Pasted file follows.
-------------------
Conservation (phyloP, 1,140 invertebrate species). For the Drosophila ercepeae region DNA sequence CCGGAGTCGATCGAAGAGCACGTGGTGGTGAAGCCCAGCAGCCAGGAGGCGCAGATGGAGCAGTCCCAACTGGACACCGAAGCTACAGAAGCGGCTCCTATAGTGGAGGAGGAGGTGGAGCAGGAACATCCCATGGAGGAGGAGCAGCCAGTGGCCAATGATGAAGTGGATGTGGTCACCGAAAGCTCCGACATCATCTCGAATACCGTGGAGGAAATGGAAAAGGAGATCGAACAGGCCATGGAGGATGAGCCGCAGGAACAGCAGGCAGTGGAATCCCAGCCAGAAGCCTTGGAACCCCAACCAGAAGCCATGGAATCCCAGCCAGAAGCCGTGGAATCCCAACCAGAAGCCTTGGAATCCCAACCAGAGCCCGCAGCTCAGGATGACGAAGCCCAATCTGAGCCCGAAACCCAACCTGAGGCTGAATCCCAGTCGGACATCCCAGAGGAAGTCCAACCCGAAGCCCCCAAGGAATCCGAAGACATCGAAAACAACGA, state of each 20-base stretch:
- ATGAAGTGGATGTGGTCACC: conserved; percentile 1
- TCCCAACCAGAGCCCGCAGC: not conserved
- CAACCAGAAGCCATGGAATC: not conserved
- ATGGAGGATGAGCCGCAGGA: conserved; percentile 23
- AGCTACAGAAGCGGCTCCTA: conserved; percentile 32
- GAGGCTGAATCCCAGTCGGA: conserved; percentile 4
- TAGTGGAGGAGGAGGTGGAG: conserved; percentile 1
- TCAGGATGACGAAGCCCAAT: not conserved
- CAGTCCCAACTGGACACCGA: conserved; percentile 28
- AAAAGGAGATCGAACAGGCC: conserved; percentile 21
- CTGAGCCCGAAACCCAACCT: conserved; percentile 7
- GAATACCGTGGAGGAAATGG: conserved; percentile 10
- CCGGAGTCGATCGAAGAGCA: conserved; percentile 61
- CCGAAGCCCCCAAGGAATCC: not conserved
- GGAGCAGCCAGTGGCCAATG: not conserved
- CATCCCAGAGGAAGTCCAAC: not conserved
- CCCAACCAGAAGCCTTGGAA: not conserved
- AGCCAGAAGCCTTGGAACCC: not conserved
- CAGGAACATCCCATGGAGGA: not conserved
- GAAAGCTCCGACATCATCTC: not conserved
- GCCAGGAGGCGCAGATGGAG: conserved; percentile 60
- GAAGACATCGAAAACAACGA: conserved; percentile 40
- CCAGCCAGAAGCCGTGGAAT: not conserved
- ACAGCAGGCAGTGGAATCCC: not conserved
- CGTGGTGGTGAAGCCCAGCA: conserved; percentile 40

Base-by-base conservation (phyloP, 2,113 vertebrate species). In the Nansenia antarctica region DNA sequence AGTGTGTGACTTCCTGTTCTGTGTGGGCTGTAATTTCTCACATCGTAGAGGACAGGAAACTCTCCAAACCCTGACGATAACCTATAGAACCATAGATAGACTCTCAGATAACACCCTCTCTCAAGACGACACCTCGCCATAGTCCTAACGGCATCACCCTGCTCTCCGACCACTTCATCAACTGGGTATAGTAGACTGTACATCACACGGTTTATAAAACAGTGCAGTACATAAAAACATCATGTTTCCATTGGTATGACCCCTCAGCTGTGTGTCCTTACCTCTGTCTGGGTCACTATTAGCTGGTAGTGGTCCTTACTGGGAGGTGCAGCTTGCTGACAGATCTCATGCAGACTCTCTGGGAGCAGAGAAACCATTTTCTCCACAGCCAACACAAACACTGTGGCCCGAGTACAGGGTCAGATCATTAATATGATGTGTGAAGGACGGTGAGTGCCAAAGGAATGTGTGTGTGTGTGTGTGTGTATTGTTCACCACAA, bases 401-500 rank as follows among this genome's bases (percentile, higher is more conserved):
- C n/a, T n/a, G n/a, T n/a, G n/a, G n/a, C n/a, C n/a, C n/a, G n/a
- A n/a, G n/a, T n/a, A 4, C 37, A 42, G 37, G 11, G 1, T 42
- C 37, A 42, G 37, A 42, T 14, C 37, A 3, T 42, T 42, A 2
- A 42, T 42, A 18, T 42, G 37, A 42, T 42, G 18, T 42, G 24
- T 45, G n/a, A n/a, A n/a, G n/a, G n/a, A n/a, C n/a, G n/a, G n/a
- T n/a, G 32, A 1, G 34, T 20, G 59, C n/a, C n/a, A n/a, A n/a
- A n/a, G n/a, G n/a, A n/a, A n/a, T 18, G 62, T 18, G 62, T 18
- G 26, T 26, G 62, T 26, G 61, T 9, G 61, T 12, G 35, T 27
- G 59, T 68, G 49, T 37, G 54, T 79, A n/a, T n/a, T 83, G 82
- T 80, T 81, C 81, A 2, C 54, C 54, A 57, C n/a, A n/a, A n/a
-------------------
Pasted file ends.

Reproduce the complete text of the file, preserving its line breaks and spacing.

Conservation (phyloP, 1,140 invertebrate species). For the Drosophila ercepeae region DNA sequence CCGGAGTCGATCGAAGAGCACGTGGTGGTGAAGCCCAGCAGCCAGGAGGCGCAGATGGAGCAGTCCCAACTGGACACCGAAGCTACAGAAGCGGCTCCTATAGTGGAGGAGGAGGTGGAGCAGGAACATCCCATGGAGGAGGAGCAGCCAGTGGCCAATGATGAAGTGGATGTGGTCACCGAAAGCTCCGACATCATCTCGAATACCGTGGAGGAAATGGAAAAGGAGATCGAACAGGCCATGGAGGATGAGCCGCAGGAACAGCAGGCAGTGGAATCCCAGCCAGAAGCCTTGGAACCCCAACCAGAAGCCATGGAATCCCAGCCAGAAGCCGTGGAATCCCAACCAGAAGCCTTGGAATCCCAACCAGAGCCCGCAGCTCAGGATGACGAAGCCCAATCTGAGCCCGAAACCCAACCTGAGGCTGAATCCCAGTCGGACATCCCAGAGGAAGTCCAACCCGAAGCCCCCAAGGAATCCGAAGACATCGAAAACAACGA, state of each 20-base stretch:
- ATGAAGTGGATGTGGTCACC: conserved; percentile 1
- TCCCAACCAGAGCCCGCAGC: not conserved
- CAACCAGAAGCCATGGAATC: not conserved
- ATGGAGGATGAGCCGCAGGA: conserved; percentile 23
- AGCTACAGAAGCGGCTCCTA: conserved; percentile 32
- GAGGCTGAATCCCAGTCGGA: conserved; percentile 4
- TAGTGGAGGAGGAGGTGGAG: conserved; percentile 1
- TCAGGATGACGAAGCCCAAT: not conserved
- CAGTCCCAACTGGACACCGA: conserved; percentile 28
- AAAAGGAGATCGAACAGGCC: conserved; percentile 21
- CTGAGCCCGAAACCCAACCT: conserved; percentile 7
- GAATACCGTGGAGGAAATGG: conserved; percentile 10
- CCGGAGTCGATCGAAGAGCA: conserved; percentile 61
- CCGAAGCCCCCAAGGAATCC: not conserved
- GGAGCAGCCAGTGGCCAATG: not conserved
- CATCCCAGAGGAAGTCCAAC: not conserved
- CCCAACCAGAAGCCTTGGAA: not conserved
- AGCCAGAAGCCTTGGAACCC: not conserved
- CAGGAACATCCCATGGAGGA: not conserved
- GAAAGCTCCGACATCATCTC: not conserved
- GCCAGGAGGCGCAGATGGAG: conserved; percentile 60
- GAAGACATCGAAAACAACGA: conserved; percentile 40
- CCAGCCAGAAGCCGTGGAAT: not conserved
- ACAGCAGGCAGTGGAATCCC: not conserved
- CGTGGTGGTGAAGCCCAGCA: conserved; percentile 40

Base-by-base conservation (phyloP, 2,113 vertebrate species). In the Nansenia antarctica region DNA sequence AGTGTGTGACTTCCTGTTCTGTGTGGGCTGTAATTTCTCACATCGTAGAGGACAGGAAACTCTCCAAACCCTGACGATAACCTATAGAACCATAGATAGACTCTCAGATAACACCCTCTCTCAAGACGACACCTCGCCATAGTCCTAACGGCATCACCCTGCTCTCCGACCACTTCATCAACTGGGTATAGTAGACTGTACATCACACGGTTTATAAAACAGTGCAGTACATAAAAACATCATGTTTCCATTGGTATGACCCCTCAGCTGTGTGTCCTTACCTCTGTCTGGGTCACTATTAGCTGGTAGTGGTCCTTACTGGGAGGTGCAGCTTGCTGACAGATCTCATGCAGACTCTCTGGGAGCAGAGAAACCATTTTCTCCACAGCCAACACAAACACTGTGGCCCGAGTACAGGGTCAGATCATTAATATGATGTGTGAAGGACGGTGAGTGCCAAAGGAATGTGTGTGTGTGTGTGTGTGTATTGTTCACCACAA, bases 401-500 rank as follows among this genome's bases (percentile, higher is more conserved):
- C n/a, T n/a, G n/a, T n/a, G n/a, G n/a, C n/a, C n/a, C n/a, G n/a
- A n/a, G n/a, T n/a, A 4, C 37, A 42, G 37, G 11, G 1, T 42
- C 37, A 42, G 37, A 42, T 14, C 37, A 3, T 42, T 42, A 2
- A 42, T 42, A 18, T 42, G 37, A 42, T 42, G 18, T 42, G 24
- T 45, G n/a, A n/a, A n/a, G n/a, G n/a, A n/a, C n/a, G n/a, G n/a
- T n/a, G 32, A 1, G 34, T 20, G 59, C n/a, C n/a, A n/a, A n/a
- A n/a, G n/a, G n/a, A n/a, A n/a, T 18, G 62, T 18, G 62, T 18
- G 26, T 26, G 62, T 26, G 61, T 9, G 61, T 12, G 35, T 27
- G 59, T 68, G 49, T 37, G 54, T 79, A n/a, T n/a, T 83, G 82
- T 80, T 81, C 81, A 2, C 54, C 54, A 57, C n/a, A n/a, A n/a